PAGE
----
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. The practice of medicine; a text-book for practitioners and students, with special reference to diagnosis and treatment . Fig. iisa.—Tracings of Pulse of Aortic Regurgitation. valve segments, and the blood flows backward into the left ventricle duringdiastole. The ventricle, seeking to restore the balance, redoubles its energyand hypertrophies. The blood is thus driven into th» aorta with greatforce, distending the arteries to an extreme fullness, which, however, fallspromptly away, because of the backward flow into the ventricle at the sametime with the forward movement into arteries and ca

. The practice of medicine; a text-book for practitioners and students, with special reference to diagnosis and treatment . Fig. iisa.—Tracings of Pulse of Aortic Regurgitation. valve segments, and the blood flows backward into the left ventricle duringdiastole. The ventricle, seeking to restore the balance, redoubles its energyand hypertrophies. The blood is thus driven into th» aorta with greatforce, distending the arteries to an extreme fullness, which, however, fallspromptly away, because of the backward flow into the ventricle at the sametime with the forward movement into arteries and ca Stock Photo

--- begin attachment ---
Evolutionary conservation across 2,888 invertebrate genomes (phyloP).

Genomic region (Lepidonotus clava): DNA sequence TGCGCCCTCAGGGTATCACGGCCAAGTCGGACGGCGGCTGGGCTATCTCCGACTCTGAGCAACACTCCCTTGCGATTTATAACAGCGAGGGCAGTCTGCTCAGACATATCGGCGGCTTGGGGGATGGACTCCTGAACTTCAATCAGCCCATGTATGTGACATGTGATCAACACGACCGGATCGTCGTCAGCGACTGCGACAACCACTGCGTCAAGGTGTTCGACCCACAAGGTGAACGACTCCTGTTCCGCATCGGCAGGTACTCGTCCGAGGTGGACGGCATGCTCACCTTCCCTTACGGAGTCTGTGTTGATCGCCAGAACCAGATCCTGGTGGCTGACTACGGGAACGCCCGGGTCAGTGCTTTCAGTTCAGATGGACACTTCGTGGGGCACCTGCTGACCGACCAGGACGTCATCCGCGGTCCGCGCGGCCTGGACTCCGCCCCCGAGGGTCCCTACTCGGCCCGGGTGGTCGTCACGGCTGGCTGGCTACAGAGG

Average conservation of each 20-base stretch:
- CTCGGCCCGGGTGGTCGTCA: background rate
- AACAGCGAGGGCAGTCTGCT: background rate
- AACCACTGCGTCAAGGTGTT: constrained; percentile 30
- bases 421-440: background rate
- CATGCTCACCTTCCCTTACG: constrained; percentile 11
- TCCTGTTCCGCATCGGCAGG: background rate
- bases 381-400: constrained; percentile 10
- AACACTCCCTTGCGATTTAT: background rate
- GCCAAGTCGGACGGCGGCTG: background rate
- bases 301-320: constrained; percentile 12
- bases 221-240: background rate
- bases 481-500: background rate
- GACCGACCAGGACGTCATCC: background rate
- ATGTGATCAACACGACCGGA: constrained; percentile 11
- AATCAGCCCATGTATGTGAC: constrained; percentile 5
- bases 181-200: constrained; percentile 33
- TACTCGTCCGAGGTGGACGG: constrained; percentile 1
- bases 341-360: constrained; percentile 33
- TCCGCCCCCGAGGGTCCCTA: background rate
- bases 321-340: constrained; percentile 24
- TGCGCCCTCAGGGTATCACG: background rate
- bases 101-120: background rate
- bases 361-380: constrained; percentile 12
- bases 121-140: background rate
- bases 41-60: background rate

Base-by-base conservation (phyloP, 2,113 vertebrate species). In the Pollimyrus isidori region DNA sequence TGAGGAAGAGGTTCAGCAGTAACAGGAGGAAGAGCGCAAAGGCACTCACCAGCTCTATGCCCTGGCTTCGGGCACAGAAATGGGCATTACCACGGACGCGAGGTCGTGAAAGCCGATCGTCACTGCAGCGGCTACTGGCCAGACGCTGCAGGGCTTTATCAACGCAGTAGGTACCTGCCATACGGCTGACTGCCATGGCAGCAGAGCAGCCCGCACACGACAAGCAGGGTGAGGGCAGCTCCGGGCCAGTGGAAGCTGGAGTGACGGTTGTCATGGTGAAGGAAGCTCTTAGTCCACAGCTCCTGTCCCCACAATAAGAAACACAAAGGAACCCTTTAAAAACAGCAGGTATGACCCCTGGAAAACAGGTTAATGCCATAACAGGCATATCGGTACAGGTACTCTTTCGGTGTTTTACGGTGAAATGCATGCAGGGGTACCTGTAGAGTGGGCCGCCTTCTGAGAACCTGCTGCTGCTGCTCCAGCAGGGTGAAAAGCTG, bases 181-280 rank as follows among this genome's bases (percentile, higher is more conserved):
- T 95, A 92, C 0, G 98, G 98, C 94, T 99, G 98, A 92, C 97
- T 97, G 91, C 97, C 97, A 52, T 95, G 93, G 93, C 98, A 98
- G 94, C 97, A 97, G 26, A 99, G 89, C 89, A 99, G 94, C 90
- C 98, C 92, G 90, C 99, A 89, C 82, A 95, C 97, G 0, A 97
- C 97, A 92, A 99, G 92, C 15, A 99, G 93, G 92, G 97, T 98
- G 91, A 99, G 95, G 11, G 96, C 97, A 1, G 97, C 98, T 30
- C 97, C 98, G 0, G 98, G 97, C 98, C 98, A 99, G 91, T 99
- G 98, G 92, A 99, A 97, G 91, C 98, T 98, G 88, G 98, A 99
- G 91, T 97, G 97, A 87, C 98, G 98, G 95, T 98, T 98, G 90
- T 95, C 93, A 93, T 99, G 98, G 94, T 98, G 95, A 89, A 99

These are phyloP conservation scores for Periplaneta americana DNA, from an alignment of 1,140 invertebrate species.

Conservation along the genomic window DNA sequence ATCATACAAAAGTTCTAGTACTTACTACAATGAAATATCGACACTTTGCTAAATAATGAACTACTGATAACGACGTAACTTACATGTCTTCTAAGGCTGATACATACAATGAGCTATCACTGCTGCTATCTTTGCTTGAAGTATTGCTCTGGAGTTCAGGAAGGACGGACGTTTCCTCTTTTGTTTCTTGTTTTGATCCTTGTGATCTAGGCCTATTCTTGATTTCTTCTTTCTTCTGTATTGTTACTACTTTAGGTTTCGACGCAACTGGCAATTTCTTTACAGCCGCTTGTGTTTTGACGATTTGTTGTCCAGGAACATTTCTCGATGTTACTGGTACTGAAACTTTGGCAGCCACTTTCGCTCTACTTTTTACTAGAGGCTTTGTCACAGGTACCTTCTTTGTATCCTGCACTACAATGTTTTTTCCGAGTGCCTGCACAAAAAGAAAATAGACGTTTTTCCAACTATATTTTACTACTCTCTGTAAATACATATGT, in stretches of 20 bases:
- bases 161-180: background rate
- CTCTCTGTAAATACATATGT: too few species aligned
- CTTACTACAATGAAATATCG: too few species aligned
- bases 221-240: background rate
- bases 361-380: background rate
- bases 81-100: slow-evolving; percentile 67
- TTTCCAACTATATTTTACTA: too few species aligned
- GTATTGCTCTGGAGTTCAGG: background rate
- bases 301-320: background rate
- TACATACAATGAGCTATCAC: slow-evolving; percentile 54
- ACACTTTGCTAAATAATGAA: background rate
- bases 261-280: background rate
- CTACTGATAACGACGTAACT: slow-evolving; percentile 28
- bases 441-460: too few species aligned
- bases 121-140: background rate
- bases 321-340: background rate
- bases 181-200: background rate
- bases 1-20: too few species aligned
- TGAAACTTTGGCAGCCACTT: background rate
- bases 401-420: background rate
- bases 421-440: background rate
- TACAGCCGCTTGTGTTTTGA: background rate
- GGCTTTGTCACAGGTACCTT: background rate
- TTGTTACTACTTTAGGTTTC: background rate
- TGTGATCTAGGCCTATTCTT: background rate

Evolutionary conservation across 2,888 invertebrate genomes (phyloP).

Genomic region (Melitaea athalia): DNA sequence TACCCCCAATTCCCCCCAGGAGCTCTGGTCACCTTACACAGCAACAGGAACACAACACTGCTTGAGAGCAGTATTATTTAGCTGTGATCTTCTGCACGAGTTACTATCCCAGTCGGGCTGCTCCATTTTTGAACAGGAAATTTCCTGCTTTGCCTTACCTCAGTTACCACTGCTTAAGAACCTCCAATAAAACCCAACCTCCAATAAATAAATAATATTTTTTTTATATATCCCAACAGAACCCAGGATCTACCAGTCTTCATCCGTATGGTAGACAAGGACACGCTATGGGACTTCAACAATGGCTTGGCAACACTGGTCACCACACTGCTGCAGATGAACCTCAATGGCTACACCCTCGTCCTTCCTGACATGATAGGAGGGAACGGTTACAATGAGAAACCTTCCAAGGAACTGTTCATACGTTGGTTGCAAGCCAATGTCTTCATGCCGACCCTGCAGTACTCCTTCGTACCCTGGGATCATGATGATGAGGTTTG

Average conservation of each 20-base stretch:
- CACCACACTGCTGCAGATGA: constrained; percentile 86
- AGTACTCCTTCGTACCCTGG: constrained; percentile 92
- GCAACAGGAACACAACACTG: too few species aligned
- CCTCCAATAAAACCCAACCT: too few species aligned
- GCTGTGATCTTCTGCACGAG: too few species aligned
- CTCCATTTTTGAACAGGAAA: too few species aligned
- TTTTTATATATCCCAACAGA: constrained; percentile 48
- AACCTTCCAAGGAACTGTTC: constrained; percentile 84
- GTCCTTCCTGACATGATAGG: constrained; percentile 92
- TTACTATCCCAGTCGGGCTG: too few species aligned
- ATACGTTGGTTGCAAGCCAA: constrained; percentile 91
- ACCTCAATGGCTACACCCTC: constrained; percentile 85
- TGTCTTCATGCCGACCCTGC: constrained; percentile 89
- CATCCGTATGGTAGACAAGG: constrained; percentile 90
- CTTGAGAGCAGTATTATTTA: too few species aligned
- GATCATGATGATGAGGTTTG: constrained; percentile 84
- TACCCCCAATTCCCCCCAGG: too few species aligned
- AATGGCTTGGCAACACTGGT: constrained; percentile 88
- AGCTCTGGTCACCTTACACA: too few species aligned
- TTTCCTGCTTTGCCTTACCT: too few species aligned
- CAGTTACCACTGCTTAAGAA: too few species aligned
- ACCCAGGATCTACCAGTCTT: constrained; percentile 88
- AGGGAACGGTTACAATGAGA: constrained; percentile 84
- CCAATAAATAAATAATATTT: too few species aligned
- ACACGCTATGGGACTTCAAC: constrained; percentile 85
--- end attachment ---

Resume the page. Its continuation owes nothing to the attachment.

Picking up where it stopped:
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Reading Room 2020 / Alamy Stock Photo

Image ID:

2CDB3CT

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7.2 MB (0.2 MB Compressed download)

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2837 x 881 px | 24 x 7.5 cm | 9.5 x 2.9 inches | 300dpi

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. The practice of medicine; a text-book for practitioners and students, with special reference to diagnosis and treatment . Fig. iisa.—Tracings of Pulse of Aortic Regurgitation. valve segments, and the blood flows backward into the left ventricle duringdiastole. The ventricle, seeking to restore the balance, redoubles its energyand hypertrophies. The blood is thus driven into th» aorta with greatforce, distending the arteries to an extreme fullness, which, however, fallspromptly away, because of the backward flow into the ventricle at the sametime with the forward movement into arteries and capillaries. This suddenfalling away of the pulse, from extreme distention to collapse, is verj^ char-acteristic of this form of valviolar disease, and is called the trip-hammeror water-hammer pulse, also Corrigan pulse. To the careful observer itmay even be visible in the exposed arteries, such as the corotid, temporal,and radial, while the aortic beat, ordinarily beyond reach in the suprasternalnotch, may be felt in this situation. The abrupt jerking impulse vnth. sudden recoil is easily recognized bythe finger on